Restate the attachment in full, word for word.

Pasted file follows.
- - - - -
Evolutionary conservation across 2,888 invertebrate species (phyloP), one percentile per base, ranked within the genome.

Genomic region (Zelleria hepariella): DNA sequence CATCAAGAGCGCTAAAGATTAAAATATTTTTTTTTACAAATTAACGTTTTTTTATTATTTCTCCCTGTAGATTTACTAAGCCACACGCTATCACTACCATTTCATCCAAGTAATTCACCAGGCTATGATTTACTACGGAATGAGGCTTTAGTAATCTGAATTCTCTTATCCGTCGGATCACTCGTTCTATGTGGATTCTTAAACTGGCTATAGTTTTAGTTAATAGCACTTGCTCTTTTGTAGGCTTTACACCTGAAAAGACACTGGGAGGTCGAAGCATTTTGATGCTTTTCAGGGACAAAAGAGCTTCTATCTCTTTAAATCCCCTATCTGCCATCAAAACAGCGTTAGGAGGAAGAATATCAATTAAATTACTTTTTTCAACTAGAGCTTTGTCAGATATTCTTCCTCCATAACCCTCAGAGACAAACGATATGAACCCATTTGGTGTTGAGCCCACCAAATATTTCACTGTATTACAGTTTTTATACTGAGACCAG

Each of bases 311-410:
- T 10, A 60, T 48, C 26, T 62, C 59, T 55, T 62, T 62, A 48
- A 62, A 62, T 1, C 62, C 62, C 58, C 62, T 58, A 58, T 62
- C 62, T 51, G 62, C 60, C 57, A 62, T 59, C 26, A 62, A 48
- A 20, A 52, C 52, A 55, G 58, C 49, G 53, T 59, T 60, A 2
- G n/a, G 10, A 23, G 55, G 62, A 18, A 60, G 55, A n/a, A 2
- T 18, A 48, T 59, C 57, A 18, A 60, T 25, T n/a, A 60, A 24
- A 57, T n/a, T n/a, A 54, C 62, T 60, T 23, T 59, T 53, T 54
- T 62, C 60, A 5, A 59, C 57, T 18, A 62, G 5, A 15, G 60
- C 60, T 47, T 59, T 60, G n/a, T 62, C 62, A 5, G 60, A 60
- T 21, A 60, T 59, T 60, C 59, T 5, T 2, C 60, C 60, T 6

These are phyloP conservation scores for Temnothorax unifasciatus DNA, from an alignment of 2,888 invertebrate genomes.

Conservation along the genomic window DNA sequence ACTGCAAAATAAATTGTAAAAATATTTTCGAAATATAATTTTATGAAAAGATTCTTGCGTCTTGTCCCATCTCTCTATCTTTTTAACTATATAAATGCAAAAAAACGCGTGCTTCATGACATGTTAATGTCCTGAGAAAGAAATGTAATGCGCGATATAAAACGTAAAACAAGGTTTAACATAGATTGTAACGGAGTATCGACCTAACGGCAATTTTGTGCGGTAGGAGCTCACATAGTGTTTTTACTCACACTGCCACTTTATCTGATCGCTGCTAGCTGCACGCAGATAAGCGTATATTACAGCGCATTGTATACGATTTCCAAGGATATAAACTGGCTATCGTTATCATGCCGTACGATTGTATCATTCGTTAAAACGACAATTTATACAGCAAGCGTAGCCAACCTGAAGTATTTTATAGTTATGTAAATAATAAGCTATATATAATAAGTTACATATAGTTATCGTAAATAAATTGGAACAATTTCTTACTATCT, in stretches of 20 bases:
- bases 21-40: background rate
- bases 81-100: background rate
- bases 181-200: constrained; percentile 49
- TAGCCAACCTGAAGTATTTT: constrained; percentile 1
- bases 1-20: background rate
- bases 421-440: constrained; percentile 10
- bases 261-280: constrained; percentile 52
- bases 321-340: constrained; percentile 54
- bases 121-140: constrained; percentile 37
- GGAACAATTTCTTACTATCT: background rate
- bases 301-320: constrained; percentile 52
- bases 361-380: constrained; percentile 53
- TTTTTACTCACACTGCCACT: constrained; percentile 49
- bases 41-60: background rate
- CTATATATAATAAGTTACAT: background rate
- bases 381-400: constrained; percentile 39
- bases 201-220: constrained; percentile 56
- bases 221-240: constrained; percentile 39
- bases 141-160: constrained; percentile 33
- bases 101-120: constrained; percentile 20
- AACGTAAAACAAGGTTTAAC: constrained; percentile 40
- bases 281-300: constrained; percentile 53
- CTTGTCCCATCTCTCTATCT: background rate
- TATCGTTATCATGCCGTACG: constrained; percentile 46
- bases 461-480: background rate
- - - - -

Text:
Evolutionary conservation across 2,888 invertebrate species (phyloP), one percentile per base, ranked within the genome.

Genomic region (Zelleria hepariella): DNA sequence CATCAAGAGCGCTAAAGATTAAAATATTTTTTTTTACAAATTAACGTTTTTTTATTATTTCTCCCTGTAGATTTACTAAGCCACACGCTATCACTACCATTTCATCCAAGTAATTCACCAGGCTATGATTTACTACGGAATGAGGCTTTAGTAATCTGAATTCTCTTATCCGTCGGATCACTCGTTCTATGTGGATTCTTAAACTGGCTATAGTTTTAGTTAATAGCACTTGCTCTTTTGTAGGCTTTACACCTGAAAAGACACTGGGAGGTCGAAGCATTTTGATGCTTTTCAGGGACAAAAGAGCTTCTATCTCTTTAAATCCCCTATCTGCCATCAAAACAGCGTTAGGAGGAAGAATATCAATTAAATTACTTTTTTCAACTAGAGCTTTGTCAGATATTCTTCCTCCATAACCCTCAGAGACAAACGATATGAACCCATTTGGTGTTGAGCCCACCAAATATTTCACTGTATTACAGTTTTTATACTGAGACCAG

Each of bases 311-410:
- T 10, A 60, T 48, C 26, T 62, C 59, T 55, T 62, T 62, A 48
- A 62, A 62, T 1, C 62, C 62, C 58, C 62, T 58, A 58, T 62
- C 62, T 51, G 62, C 60, C 57, A 62, T 59, C 26, A 62, A 48
- A 20, A 52, C 52, A 55, G 58, C 49, G 53, T 59, T 60, A 2
- G n/a, G 10, A 23, G 55, G 62, A 18, A 60, G 55, A n/a, A 2
- T 18, A 48, T 59, C 57, A 18, A 60, T 25, T n/a, A 60, A 24
- A 57, T n/a, T n/a, A 54, C 62, T 60, T 23, T 59, T 53, T 54
- T 62, C 60, A 5, A 59, C 57, T 18, A 62, G 5, A 15, G 60
- C 60, T 47, T 59, T 60, G n/a, T 62, C 62, A 5, G 60, A 60
- T 21, A 60, T 59, T 60, C 59, T 5, T 2, C 60, C 60, T 6

These are phyloP conservation scores for Temnothorax unifasciatus DNA, from an alignment of 2,888 invertebrate genomes.

Conservation along the genomic window DNA sequence ACTGCAAAATAAATTGTAAAAATATTTTCGAAATATAATTTTATGAAAAGATTCTTGCGTCTTGTCCCATCTCTCTATCTTTTTAACTATATAAATGCAAAAAAACGCGTGCTTCATGACATGTTAATGTCCTGAGAAAGAAATGTAATGCGCGATATAAAACGTAAAACAAGGTTTAACATAGATTGTAACGGAGTATCGACCTAACGGCAATTTTGTGCGGTAGGAGCTCACATAGTGTTTTTACTCACACTGCCACTTTATCTGATCGCTGCTAGCTGCACGCAGATAAGCGTATATTACAGCGCATTGTATACGATTTCCAAGGATATAAACTGGCTATCGTTATCATGCCGTACGATTGTATCATTCGTTAAAACGACAATTTATACAGCAAGCGTAGCCAACCTGAAGTATTTTATAGTTATGTAAATAATAAGCTATATATAATAAGTTACATATAGTTATCGTAAATAAATTGGAACAATTTCTTACTATCT, in stretches of 20 bases:
- bases 21-40: background rate
- bases 81-100: background rate
- bases 181-200: constrained; percentile 49
- TAGCCAACCTGAAGTATTTT: constrained; percentile 1
- bases 1-20: background rate
- bases 421-440: constrained; percentile 10
- bases 261-280: constrained; percentile 52
- bases 321-340: constrained; percentile 54
- bases 121-140: constrained; percentile 37
- GGAACAATTTCTTACTATCT: background rate
- bases 301-320: constrained; percentile 52
- bases 361-380: constrained; percentile 53
- TTTTTACTCACACTGCCACT: constrained; percentile 49
- bases 41-60: background rate
- CTATATATAATAAGTTACAT: background rate
- bases 381-400: constrained; percentile 39
- bases 201-220: constrained; percentile 56
- bases 221-240: constrained; percentile 39
- bases 141-160: constrained; percentile 33
- bases 101-120: constrained; percentile 20
- AACGTAAAACAAGGTTTAAC: constrained; percentile 40
- bases 281-300: constrained; percentile 53
- CTTGTCCCATCTCTCTATCT: background rate
- TATCGTTATCATGCCGTACG: constrained; percentile 46
- bases 461-480: background rate